Clinical disparity of oxidative stress with blood pressure
Background: Cardiovascular disease is one of the leading causes of mortality and morbidity in India and worldwide. Hypertension is a major public health problem because of its high frequency and concomitant risk of cardiovascular disease, kidney disease, and stroke. World Health Organization named it a Silent killer as hypertension is asymptomatic during its clinical course. Experimental evidence supports a role for oxidative stress in vascular injury and hypertension. This study was undertaken, to compare the serum levels of malondialdehyde (MDA) and super-oxide dismutase (SOD) among normotensive, prehypertensive and hypertensive subjects.
Materials and methods: In this cross-sectional study, 34 normotensives, 44 prehypertensive and 45 hypertensive subjects were included. The participants were subjected to selection protocol consisting of physical examination and biochemical analysis. All subjects underwent blood pressure measurement, total cholesterol, and oxidative stress marker estimation, especially SOD and MDA. The comparison of parameters between the group was carried out using One Way ANOVA. The correlation between the parameter was analyzed by Karl Pearson Correlation Coefficient using SPSS 20.0.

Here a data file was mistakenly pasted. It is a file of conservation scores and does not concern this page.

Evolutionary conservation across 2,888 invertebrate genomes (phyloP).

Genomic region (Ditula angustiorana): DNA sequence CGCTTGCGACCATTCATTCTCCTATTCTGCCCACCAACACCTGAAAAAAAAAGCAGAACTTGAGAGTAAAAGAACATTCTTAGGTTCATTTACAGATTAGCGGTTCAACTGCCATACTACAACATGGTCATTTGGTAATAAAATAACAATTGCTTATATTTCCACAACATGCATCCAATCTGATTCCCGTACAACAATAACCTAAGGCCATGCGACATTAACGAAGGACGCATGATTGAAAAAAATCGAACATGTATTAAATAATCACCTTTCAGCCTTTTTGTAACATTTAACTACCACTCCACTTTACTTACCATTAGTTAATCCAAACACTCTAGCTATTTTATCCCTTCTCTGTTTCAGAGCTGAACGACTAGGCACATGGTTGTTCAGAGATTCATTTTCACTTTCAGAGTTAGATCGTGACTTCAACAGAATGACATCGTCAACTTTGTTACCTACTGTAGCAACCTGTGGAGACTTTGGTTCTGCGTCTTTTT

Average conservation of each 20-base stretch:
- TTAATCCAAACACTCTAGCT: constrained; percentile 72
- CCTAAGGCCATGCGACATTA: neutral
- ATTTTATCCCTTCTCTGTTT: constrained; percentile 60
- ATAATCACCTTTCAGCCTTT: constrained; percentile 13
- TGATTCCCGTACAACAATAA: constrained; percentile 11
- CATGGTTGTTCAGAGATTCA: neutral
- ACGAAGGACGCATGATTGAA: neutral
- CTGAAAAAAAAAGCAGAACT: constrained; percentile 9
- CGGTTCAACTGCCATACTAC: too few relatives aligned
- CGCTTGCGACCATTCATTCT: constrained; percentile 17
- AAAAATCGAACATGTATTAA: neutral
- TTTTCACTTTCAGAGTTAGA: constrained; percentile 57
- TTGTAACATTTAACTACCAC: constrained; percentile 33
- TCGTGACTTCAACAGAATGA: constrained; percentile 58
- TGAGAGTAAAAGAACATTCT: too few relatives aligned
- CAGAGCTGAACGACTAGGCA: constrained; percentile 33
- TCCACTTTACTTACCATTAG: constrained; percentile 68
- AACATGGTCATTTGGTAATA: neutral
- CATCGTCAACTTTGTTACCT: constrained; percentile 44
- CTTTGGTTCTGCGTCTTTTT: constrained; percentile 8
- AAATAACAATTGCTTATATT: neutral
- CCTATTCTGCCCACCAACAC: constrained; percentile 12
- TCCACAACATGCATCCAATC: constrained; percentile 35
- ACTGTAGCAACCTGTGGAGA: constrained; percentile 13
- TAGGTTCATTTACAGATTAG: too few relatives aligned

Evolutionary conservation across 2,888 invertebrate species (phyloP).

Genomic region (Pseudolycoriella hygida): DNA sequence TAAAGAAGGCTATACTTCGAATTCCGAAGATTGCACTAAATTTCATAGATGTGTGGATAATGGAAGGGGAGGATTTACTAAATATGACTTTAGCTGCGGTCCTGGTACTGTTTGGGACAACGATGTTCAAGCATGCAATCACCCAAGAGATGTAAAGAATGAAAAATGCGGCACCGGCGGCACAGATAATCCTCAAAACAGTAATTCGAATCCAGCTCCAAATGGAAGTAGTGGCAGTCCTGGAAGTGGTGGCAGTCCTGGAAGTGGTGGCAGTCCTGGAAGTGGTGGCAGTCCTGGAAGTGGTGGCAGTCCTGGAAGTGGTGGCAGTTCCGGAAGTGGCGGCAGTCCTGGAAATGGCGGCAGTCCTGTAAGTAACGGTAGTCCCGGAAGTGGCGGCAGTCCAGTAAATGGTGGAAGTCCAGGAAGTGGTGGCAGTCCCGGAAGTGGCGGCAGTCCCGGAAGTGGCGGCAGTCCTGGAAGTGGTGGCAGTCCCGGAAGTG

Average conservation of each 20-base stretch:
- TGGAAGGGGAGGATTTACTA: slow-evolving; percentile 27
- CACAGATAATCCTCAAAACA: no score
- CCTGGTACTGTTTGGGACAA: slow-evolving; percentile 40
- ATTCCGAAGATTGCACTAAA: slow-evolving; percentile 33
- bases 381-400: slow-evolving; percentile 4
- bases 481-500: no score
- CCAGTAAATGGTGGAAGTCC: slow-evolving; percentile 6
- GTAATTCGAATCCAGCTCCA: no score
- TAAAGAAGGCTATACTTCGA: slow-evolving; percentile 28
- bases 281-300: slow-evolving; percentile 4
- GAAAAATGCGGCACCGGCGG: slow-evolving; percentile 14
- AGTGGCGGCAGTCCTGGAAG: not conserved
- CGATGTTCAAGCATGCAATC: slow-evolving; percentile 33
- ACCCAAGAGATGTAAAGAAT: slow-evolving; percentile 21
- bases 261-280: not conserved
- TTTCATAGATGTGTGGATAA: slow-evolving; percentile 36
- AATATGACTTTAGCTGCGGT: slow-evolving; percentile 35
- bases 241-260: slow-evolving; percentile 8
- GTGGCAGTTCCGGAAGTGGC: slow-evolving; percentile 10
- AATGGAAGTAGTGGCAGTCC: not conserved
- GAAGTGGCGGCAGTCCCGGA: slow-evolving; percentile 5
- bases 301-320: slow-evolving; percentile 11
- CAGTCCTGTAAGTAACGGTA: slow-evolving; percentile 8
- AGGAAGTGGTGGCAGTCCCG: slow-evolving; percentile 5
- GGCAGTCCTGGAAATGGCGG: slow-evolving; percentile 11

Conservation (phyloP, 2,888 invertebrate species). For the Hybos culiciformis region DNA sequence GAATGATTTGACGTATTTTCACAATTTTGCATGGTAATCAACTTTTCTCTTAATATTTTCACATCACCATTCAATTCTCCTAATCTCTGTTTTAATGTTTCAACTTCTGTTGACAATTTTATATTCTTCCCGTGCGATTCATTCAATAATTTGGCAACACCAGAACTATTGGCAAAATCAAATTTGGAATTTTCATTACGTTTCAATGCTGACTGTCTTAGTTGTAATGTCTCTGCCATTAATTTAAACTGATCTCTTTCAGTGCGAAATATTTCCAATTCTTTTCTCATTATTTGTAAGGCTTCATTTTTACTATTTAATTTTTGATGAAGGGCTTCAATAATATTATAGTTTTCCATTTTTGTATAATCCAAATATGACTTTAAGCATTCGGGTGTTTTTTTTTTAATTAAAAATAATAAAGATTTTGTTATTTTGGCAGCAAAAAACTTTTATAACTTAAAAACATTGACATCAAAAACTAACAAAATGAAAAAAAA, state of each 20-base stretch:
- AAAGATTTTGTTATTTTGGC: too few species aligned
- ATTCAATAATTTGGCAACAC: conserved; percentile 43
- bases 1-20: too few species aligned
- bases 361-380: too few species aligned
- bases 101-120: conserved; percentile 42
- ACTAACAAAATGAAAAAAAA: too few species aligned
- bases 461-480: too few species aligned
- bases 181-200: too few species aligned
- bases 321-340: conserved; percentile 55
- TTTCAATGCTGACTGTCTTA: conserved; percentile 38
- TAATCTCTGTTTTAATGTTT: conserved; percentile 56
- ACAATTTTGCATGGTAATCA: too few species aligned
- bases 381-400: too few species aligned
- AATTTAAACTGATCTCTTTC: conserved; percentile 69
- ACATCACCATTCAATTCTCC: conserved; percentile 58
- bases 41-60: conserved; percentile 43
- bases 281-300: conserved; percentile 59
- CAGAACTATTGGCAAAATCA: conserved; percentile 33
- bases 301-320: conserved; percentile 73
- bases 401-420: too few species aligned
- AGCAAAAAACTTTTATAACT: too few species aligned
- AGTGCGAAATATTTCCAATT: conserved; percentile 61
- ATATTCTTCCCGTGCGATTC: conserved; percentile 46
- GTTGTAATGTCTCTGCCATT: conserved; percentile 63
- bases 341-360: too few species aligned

Result : The MDA (nmol/ml) in normotensive, prehypertensive and hypertensive patients was 2.55±0.072, 3.43±0.44 and 4.01±0.37 respectively. SOD (U/ml) level in normotensive, prehypertensive and hypertensive patients was 13.47±1.96, 11.57±0.81, and 8.52±1.78 respectively. Systolic and diastolic blood pressure had a negative correlation with SOD. MDA levels show a positive correlation with systolic blood pressure and diastolic blood pressure. Total cholesterol had no significant with SOD and MDA.
Conclusion: The present study showed a strong association of oxidative stress with systolic and diastolic blood pressure.
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